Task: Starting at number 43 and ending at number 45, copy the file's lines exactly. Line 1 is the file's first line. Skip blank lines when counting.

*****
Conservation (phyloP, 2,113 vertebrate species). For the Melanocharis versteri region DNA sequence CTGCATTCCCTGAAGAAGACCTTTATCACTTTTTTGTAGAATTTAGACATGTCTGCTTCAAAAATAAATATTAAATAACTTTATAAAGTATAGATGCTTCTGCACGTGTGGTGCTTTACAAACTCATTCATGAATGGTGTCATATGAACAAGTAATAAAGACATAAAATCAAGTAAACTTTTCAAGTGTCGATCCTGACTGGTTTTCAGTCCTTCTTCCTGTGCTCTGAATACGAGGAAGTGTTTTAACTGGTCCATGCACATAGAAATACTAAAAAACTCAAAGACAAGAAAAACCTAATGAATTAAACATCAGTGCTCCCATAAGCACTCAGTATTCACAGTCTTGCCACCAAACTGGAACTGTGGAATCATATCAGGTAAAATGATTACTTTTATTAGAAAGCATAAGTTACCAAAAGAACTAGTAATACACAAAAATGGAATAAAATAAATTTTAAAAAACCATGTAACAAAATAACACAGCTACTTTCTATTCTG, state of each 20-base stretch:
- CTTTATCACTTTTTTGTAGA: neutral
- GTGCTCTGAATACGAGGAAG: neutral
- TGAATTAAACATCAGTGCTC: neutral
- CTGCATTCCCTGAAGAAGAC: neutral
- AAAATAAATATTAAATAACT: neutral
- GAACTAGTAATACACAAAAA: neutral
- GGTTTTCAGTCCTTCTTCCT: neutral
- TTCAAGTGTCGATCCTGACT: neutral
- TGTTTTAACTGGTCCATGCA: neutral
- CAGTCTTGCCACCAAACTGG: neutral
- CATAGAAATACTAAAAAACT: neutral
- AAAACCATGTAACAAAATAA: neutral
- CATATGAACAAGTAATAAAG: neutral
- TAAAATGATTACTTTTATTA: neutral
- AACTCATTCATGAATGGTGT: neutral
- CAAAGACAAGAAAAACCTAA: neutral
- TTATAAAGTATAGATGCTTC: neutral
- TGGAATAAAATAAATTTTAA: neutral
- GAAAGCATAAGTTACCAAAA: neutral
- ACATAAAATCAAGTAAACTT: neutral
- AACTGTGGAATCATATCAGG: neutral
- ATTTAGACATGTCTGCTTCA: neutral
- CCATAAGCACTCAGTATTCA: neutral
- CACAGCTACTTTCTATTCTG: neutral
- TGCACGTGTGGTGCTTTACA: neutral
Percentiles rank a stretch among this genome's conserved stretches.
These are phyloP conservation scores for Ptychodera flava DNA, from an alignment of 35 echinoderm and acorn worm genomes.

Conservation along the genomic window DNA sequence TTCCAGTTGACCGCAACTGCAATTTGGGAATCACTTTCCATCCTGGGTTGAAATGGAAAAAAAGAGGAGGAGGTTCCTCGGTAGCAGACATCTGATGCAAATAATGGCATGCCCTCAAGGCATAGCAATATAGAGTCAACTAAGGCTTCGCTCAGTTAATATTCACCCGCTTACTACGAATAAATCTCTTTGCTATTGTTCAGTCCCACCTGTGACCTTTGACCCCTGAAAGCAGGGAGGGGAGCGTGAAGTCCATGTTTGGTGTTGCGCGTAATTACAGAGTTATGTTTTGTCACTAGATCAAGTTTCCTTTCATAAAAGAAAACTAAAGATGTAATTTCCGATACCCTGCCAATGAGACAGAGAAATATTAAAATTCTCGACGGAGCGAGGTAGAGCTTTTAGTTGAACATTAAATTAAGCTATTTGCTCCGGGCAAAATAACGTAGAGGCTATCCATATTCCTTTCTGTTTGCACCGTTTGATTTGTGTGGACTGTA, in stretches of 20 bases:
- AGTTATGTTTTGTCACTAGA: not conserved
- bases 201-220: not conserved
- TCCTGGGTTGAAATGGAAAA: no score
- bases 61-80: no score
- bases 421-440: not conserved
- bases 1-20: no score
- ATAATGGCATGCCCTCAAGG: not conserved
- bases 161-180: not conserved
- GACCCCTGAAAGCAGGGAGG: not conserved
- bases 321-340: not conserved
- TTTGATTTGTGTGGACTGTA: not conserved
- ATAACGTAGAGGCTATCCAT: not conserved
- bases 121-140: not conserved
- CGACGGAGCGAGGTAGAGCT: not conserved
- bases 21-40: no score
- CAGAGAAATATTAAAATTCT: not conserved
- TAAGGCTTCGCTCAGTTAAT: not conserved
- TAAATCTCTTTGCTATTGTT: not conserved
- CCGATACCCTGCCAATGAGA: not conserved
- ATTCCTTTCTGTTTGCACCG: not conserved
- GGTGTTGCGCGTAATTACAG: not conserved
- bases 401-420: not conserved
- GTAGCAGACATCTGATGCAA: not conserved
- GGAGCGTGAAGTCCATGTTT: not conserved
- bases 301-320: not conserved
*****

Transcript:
- CGACGGAGCGAGGTAGAGCT: not conserved
- bases 21-40: no score
- CAGAGAAATATTAAAATTCT: not conserved